Seeding is a common way of controlling crystallization, dictating when nucleation occurs by inducing secondary nucleation. The results of secondary nucleation influence the polymorphism, PSD and downstream particle properties. Therefore, a strong seeding protocol is needed in order to maximise the benefits. The Crystalline offers a unique platform for measuring secondary nucleation rates at small volume, allowing faster screening of seeding conditions at earlier stages of development to optimise seeding strategies.
Crystallization is a common process in the pharma industry in the manufacturing of solid form doses. It is a highly complex process consisting of kinetic, thermodynamic and chemical factors that compete against each other making crystallization difficult to control. Therefore, understanding the steps involved in crystallization is paramount.
Crystallization can be separated into two processes:
- Nucleation (important to control, predict and understand, as it plays a significant role in the polymorphic form, particle size distribution and downstream particle properties) and
- Crystal growth
Crystal nucleation is the formation of new crystalline entities from a supersaturated liquid phase and plays a large role in the final crystal size distribution and polymorphism of a compound. Nucleation can be categorized as:
- Primary crystal nucleation: can be either homogeneous - which occurs in a clear solution in the absence of crystalline material of its own kind, or heterogeneous - which occurs in the presence of impurities or foreign entities.
- Secondary nucleation: occurs as a result of the presence of crystals of the same compound in a supersaturated suspension and is typically seen after seeds are added.
Secondary nucleation influences the particle size distribution of the final product and therefore affects downstream processing and particulate product quality. The Crystalline offers the ability to quantify secondary nucleation utilizing the in situ visual monitoring, particle counter and the transmissivity measurements to identify the secondary nucleation threshold within the metastable zone width (MSZW).
The described workflow allows for a rational discrimination between primary and secondary nucleation events. It consists of 6 stages and starts the generation of the solubility and metastable curved using the transmissivity data collected using the Crystalline. From these curves, it is possible to determine the MSZW (stage 1) in order to define the crystallization window. Once the MSZW has been determined, several supersaturations need to be selected. The supersaturations selected must be sufficiently close to the solubility curve to avoid unwanted spontaneous primary nucleation, so secondary nucleation can be measured. Spontaneous primary nucleation can be monitored through induction time measurements.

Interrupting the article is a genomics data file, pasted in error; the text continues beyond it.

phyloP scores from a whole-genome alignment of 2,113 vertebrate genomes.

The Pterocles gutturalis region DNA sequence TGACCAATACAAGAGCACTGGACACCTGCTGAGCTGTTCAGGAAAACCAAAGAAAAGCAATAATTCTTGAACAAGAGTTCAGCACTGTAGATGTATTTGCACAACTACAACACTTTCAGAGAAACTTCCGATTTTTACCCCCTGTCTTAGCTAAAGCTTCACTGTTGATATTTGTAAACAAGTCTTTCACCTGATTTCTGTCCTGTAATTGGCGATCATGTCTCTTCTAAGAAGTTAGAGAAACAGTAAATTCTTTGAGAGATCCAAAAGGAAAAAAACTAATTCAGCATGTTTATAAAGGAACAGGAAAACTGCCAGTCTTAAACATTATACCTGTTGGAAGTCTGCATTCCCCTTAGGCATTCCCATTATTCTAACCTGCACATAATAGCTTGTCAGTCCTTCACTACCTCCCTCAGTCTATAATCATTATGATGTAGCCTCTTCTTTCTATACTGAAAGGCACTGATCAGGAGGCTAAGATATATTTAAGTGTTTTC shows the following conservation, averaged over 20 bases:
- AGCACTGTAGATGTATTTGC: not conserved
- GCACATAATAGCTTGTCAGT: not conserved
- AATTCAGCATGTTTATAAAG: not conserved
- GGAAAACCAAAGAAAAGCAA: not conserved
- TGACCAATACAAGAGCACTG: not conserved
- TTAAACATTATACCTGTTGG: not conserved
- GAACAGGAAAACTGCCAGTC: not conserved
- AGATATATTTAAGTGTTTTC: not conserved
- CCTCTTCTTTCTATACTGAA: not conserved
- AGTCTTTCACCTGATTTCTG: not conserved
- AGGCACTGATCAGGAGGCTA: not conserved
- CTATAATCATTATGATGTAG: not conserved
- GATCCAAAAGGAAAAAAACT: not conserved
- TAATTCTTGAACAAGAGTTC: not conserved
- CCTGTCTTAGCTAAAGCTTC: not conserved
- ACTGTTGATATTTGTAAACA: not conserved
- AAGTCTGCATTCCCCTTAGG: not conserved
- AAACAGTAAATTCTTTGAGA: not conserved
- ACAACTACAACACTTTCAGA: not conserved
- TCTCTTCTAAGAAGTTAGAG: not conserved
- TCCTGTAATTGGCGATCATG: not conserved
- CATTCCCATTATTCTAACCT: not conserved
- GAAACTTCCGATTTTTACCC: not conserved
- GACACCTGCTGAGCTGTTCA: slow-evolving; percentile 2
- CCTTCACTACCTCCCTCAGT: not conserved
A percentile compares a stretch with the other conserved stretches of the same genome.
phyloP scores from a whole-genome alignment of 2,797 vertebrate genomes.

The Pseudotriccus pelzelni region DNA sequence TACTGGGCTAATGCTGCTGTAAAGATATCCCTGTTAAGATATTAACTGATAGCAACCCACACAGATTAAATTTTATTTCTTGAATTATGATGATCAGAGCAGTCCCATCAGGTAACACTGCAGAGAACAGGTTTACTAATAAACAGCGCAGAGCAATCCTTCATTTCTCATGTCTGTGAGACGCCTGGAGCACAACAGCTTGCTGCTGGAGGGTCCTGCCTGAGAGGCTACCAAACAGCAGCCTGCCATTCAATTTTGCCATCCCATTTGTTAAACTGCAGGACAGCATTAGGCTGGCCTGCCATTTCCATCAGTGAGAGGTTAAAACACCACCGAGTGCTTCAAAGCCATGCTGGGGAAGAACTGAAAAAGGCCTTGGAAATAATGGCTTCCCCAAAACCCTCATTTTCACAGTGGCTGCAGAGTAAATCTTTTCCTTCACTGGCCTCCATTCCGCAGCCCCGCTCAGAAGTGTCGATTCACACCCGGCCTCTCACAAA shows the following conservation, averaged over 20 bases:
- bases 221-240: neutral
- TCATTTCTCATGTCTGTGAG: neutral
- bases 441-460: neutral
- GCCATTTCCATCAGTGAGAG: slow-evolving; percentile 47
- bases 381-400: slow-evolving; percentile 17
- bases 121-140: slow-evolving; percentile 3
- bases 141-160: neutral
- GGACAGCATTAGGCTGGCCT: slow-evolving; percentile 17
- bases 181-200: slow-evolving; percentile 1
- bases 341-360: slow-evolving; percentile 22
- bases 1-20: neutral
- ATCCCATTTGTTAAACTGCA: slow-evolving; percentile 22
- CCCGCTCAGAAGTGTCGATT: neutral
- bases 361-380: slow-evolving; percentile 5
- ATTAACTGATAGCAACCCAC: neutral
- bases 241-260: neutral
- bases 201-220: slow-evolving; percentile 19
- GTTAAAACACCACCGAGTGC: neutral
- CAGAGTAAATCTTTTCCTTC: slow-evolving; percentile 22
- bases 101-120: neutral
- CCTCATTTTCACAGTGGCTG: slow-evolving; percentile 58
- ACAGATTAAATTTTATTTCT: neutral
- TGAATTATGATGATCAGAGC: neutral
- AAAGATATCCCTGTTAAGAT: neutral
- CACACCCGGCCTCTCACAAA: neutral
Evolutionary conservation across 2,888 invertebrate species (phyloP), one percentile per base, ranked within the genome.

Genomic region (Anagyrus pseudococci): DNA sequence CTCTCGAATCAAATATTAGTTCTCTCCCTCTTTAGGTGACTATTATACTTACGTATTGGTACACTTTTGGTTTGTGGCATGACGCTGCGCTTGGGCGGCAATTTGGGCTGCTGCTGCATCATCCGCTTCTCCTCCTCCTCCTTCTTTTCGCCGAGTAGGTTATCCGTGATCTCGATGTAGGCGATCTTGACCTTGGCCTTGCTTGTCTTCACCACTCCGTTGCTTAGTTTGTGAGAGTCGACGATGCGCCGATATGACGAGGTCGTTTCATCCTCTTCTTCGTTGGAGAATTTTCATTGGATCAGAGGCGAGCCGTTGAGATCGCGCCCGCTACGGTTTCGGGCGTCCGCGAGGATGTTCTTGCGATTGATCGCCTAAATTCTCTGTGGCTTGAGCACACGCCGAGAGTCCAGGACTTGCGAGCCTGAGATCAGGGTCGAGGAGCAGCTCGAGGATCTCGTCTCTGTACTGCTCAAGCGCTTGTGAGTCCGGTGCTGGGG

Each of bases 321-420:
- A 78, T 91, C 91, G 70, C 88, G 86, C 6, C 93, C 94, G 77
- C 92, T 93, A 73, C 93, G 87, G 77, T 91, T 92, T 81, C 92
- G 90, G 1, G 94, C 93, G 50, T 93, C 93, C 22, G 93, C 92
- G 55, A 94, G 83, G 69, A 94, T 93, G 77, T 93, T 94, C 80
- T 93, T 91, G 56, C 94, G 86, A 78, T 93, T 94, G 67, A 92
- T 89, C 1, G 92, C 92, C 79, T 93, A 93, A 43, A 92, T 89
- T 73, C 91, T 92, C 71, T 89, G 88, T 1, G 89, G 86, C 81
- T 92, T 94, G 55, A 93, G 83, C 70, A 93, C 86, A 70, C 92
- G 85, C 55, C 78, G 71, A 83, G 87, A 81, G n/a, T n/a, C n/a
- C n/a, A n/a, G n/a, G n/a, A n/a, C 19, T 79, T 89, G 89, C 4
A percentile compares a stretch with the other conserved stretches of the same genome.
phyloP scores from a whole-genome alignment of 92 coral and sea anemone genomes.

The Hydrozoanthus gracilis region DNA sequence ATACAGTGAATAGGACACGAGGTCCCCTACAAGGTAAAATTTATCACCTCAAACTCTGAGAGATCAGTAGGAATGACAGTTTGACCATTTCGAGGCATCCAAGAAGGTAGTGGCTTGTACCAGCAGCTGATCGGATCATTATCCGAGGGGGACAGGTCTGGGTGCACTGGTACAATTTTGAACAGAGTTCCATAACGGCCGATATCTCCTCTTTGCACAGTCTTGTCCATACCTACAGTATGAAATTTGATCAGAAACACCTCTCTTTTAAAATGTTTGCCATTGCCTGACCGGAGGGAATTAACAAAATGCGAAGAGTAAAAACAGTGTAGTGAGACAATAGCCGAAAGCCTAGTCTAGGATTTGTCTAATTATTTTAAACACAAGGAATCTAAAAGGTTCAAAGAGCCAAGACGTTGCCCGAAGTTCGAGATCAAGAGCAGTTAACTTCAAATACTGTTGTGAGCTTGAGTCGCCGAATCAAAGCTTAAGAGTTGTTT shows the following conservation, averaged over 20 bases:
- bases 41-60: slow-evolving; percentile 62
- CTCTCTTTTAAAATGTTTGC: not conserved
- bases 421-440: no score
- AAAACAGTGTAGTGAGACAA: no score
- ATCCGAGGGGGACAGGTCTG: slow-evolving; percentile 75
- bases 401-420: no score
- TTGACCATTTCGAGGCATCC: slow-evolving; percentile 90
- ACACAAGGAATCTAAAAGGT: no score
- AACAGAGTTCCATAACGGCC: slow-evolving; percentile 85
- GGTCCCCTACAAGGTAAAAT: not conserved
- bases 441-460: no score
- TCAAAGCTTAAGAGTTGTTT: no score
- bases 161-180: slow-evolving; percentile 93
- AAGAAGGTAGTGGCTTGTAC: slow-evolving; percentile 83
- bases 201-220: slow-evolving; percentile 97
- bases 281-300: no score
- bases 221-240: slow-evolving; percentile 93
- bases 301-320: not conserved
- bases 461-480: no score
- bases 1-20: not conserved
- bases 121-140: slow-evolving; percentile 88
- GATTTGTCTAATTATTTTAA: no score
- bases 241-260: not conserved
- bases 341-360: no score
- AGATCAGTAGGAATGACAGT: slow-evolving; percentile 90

The next step is to generate single crystals and characterize the size of the crystals and to calibrate the camera. In order to measure the secondary nucleation, the camera needs to be calibrated using polystyrene microspheres to calculate the suspension density (Np) from the number of particles on the screen (N). The secondary nucleation then can be collected at a range of supersaturations and crystal sizes to determine the secondary nucleation threshold. This threshold can be used in the industrial crystallization design process to either avoid or enhance secondary nucleation, considering that fluid dynamics in the experiments and under industrial conditions might be substantially different, possibly influencing this secondary nucleation threshold.
Isonicotinamide is an isomer of nicotinamide and it is widely used for co-crystallization. In this study Isonicotinamide is used in ethanol and the objective is to accurately measure secondary nucleation rates while clearly distinguishing secondary and primary nucleation processes. Following the workflow outlined in the Crystalline on a 2.5-5 ml scale, it is possible to add a single seeded crystal to a clear, supersaturated and agitated solution at constant temperature whilst the number of crystals subsequently formed is monitored.
The seeded experiment shows a suspension density increase 6 minutes after the single seed crystal was added. In the unseeded experiment the suspension density raised only after 75 minutes, showing that spontaneous primary nucleation in the unseeded experiment is detected much later compared to secondary nucleation induced by the seed crystal in the seeded experiment. The suspension in the seeded experiment is therefore the result of secondary nucleation initiated by the seed crystal. Furthermore, the observed secondary nucleation rate was dependent on the seed crystal size as well, indicating that secondary nucleation is faster using larger single seed crystals.
A novel and reproducible single crystal seeding approach in batchwise cooling crystallization has been developed allowing the study of secondary nucleation using Crystalline. Upon seeding a well characterized single parent crystal in an accurately controlled supersaturated solution, the suspension density starts increasing after a delay time allowing the determination of the secondary nucleation rate. The developed method enables a systematic study of secondary nucleation kinetics, which improves the control on this crucial step of crystallization. This novel seeding procedure can be incorporated in crystallization workflow procedures allowing rapid development of industrial crystallization processes.
Technobis Crystallization Systems would like to thank Maria Briuglia, Jan Sefcik, Joop ter Horst from CMAC and the University of Strathclyde.
- Briuglia. M, Sefcik. J, ter Horst. J; Measuring Secondary Nucleation through Single Crystal Seeding; Cryst. Growth Des. 2019, 19, 1, 421–429
Curious to learn more?
Read the full scale experiment in the application note "Secondary Nucleation through a Single Crystal Seeding Approach"